What To Know Before Your First Recording Session
I’m going to put myself into a time machine, and take myself back over 30 years, to the first time I found myself in a recording studio as a musician. Good, I made it back into 1985. Wow, look at my bad haircut. Now I’m going to try and give myself some tips that would have made these sessions run smoother, and improve the results of these early forays into professional recording. Wish me luck.
Don’t expect the engineer to have everything up and running in 15 minutes. Talk to them and find out how long they plan to spend setting up mics and getting sounds. Several hours is not unusual, and if they are good at their craft it’s time and money well spent.
Don’t rush. If a take of a song doesn’t feel right, just do it again. It only takes a few minutes to run a new version down once everyone is ready and the gear is in place.
Bring extra instruments and amplifiers. Sometimes the ones you use live are not the best for recording purposes. In fact, most of the time they suck. Swapping out a guitar or snare drum can be the “fix” that is needed in many cases.
Bring strings, drum heads, sticks, reeds, 9 volt batteries, tubes, rosin, picks, and any other items you may need to change out or replace. If something could possible break, it will now.
Bring food and drinks. I’m not saying call the catering company, but stock up on healthy stackable items like fruits, nuts, and veggies. Also bring any drinks for hydrating, which leads us to…
Watch your alcohol and drug intake. A couple of beers can be nice near the end of the day. A little hit can help “de-nervous” some folks. But don’t let yourself go too far; it’s just not productive. Forget all those stories of rock ’n’ roll excess – you don’t have the time or money to play that part. Hopefully you never will see a need to act like that anyway.
Every sound you make might get recorded. Playing acoustic guitar? Is your arm sticking to the body and making a weird noise when you move it? Does your drum throne squeak? Is there change in your pocket as you are singing?
Turn off your cell phone. Put it away, or allot certain times for smartphone use.
Do you really need visitors? Some people can bring good vibes and be a surrogate audience. Others can eat up hours telling stories. Sometimes they might even make the players nervous.
Have a rough idea of tempos for each song. I never tell anyone they “have” to use a click track, but many artists could benefit from trying differing tempos in rehearsal and sorting out which feels best.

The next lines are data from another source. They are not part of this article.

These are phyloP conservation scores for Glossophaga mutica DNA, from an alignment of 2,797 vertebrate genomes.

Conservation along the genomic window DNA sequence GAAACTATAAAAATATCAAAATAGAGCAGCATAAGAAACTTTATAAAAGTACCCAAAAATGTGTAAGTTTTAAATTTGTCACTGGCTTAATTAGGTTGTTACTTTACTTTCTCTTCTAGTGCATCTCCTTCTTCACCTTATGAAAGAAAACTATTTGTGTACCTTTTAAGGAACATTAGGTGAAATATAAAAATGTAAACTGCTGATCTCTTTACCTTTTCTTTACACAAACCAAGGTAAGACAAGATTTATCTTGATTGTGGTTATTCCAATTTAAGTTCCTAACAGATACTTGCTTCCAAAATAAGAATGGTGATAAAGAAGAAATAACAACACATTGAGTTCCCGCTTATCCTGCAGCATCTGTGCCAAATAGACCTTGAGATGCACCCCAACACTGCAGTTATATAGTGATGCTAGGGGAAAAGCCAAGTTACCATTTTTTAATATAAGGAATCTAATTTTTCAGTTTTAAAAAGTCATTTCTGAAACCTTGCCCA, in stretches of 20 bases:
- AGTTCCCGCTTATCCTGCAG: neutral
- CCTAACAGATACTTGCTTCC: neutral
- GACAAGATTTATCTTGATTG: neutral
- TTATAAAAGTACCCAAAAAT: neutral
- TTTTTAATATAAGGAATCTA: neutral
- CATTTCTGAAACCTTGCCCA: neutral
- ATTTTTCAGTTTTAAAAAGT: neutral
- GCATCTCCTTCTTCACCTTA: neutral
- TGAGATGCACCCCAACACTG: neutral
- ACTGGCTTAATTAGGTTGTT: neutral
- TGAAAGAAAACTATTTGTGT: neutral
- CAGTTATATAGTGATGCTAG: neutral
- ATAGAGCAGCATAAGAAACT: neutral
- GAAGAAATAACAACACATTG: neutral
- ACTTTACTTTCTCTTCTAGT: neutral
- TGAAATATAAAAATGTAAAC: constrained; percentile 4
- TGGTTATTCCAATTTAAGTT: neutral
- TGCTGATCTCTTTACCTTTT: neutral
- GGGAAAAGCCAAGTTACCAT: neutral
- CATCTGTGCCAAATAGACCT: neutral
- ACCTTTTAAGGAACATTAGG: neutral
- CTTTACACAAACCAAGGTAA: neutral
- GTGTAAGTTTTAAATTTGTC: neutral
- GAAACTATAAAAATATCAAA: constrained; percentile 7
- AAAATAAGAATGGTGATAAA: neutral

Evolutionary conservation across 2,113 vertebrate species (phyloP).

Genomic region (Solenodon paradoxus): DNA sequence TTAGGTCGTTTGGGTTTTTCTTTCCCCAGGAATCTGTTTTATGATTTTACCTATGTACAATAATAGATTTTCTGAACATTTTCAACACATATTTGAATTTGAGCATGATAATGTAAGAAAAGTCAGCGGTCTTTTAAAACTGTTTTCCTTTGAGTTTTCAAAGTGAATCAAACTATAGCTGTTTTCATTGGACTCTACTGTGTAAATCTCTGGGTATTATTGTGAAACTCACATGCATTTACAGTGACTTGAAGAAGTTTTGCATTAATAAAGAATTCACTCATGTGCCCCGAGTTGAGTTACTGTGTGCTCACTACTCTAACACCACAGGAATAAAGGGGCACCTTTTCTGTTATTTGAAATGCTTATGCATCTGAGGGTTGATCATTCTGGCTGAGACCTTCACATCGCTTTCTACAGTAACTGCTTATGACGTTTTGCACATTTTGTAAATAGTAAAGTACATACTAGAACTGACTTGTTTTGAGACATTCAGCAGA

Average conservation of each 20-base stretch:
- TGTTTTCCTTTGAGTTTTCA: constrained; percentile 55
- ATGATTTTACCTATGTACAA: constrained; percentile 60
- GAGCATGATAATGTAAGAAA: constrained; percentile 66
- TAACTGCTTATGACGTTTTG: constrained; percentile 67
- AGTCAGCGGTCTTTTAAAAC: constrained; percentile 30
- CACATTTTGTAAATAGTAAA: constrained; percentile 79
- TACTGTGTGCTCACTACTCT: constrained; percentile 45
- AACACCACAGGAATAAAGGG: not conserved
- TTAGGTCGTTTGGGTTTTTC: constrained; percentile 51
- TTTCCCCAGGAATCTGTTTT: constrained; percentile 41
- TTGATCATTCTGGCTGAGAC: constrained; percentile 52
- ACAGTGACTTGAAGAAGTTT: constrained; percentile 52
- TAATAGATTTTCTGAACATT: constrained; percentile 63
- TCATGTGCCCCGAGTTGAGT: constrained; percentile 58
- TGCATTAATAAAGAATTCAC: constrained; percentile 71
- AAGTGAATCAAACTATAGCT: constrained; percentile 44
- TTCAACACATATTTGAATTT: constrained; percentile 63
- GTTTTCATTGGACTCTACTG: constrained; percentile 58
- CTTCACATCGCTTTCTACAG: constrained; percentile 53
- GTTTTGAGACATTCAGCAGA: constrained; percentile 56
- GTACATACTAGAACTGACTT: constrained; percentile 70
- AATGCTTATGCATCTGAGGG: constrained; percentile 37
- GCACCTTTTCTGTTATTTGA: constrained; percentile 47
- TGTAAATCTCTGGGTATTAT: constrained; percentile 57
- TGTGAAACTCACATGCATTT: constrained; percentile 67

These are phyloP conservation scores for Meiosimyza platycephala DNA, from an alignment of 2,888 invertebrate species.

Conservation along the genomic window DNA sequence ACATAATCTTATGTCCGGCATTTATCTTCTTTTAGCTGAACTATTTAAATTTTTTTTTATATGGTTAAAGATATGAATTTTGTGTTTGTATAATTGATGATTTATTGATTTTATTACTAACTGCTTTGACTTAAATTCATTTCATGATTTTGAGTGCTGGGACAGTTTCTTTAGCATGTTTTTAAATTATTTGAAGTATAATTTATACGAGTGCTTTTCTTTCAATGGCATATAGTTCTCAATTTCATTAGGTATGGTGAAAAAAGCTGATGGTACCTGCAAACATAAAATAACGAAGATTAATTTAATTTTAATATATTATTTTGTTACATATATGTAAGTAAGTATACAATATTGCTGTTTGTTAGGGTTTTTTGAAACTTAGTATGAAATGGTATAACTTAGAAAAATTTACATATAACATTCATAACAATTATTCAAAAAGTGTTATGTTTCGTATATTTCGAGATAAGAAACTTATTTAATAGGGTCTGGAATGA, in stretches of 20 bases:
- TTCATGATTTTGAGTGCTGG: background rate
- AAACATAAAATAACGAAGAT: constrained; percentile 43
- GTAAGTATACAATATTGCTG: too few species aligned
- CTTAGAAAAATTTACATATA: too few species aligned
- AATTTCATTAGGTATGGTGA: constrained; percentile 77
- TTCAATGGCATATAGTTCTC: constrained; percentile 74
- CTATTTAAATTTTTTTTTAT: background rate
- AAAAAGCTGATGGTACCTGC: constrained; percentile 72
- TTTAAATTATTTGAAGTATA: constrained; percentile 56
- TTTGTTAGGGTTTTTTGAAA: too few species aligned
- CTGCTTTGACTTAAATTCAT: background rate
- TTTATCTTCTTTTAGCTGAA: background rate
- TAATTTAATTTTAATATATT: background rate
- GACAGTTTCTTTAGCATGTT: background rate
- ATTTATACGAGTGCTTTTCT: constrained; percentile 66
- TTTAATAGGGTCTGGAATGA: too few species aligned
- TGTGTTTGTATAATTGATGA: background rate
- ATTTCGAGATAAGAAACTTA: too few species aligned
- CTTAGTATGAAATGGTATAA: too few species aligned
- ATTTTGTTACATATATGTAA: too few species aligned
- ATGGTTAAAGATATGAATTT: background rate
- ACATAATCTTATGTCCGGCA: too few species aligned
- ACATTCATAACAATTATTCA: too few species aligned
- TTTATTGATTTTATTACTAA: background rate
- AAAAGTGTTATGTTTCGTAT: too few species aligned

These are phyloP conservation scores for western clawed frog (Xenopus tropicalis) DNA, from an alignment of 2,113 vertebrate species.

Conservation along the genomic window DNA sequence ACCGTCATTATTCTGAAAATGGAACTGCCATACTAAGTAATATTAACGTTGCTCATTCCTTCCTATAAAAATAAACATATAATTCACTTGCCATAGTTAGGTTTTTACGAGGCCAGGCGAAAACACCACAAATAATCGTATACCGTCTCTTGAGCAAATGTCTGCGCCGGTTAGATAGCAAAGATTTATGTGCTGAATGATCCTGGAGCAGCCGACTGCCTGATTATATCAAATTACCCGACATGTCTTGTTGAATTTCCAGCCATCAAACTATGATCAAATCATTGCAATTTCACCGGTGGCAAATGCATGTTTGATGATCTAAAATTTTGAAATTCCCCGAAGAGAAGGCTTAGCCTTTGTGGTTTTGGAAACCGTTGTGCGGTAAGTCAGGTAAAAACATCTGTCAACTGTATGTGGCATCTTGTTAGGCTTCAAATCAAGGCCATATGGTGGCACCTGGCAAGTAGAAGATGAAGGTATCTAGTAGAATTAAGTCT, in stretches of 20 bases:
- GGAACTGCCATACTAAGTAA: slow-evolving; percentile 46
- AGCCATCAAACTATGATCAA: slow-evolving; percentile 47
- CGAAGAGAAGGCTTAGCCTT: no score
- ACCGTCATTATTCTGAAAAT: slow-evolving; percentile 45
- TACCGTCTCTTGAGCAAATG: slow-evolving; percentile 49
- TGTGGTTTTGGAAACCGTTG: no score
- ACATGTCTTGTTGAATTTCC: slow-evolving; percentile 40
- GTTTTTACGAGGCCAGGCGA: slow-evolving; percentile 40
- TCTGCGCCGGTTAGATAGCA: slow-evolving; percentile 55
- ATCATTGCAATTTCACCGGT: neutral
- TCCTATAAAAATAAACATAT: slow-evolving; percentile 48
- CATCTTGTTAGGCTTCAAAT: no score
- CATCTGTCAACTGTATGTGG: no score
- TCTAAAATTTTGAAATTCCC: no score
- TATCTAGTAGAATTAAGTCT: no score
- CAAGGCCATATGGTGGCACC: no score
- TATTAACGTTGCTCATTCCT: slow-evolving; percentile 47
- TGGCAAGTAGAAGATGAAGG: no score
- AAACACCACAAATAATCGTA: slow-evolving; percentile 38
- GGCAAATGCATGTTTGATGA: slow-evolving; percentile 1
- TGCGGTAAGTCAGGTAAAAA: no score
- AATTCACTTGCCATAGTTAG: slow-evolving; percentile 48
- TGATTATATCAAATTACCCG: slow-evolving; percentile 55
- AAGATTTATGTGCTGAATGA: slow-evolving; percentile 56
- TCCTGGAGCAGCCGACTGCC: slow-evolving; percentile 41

Know how the songs start and stop. I know this sounds obvious, but I see it every day. “When does this end?” or “Who starts this?” should never be uttered in a studio.
When a song does stop, hold still, let the note ring out (if needed), and don’t yell, “Heck yeah! We did it,” right after the last cymbal crash. That will end up getting recorded. The song isn’t done until the sounds are done.
Bring something to back up your sessions onto, or bring reels of tape if that’s your bag. I don’t know how many times a session gets booked, the band shows up, we record all day, and then no one has a hard drive to backup the sessions to.
If you are singing, print out the lyrics. Give a copy to the engineer and/or producer. Then they can punch in your vocal fixes faster, and maybe even suggest better words to use (if you allow it). I’ve even caught embarrassingly bad grammar and saved someone from ridicule.
Set firm start and end times. Even if the person recording you says they are flexible, everyone likes to know when to be at work and when they can leave. Believe me, this saves relationships and sanity.
Don’t try to work longer hours than you can really be productive during. I work 10 hour days. I’ve worked 14 hour days. Guess how much work we really got done in 14 hours. 10 hours’ worth.
Show up when you say you will be showing up. C’mon, you make it to your gigs and your day job (if you have one). You’re not gonna take music, the most important thing in your life, as serious? Hmmm…
Don’t expect miracles. If you and/or your band can’t get through a take of a song without messing up, why would it be any easier in the studio and under the recording microscope? People lose 25% of they’re abilities when they walk through the studio door. I invented that fact but it’s true.
Lastly, have fun! Book a little more time than you think you need. Tell jokes and laugh. Take the engineer out to lunch, or at least pick something up for them when you make a food run. Play other music that you all enjoy every once in a while, and discuss what you like about it. Guess what, your session will improve and your music will too.
By Larry Crane, distributed under a Creative Commons CC-BY license.
Image by Vacant Fever', distributed under the CC-BY-SA creative commons license.
If that’s how you’re listening to music—you’re only ripping yourself off.
I am consensually working these long-ass, impossible hours to be paid in less money, but more freedom.
This independent creative life has myriad simultaneous jobs, no days off, no assurance of security and requires extreme self-discipline.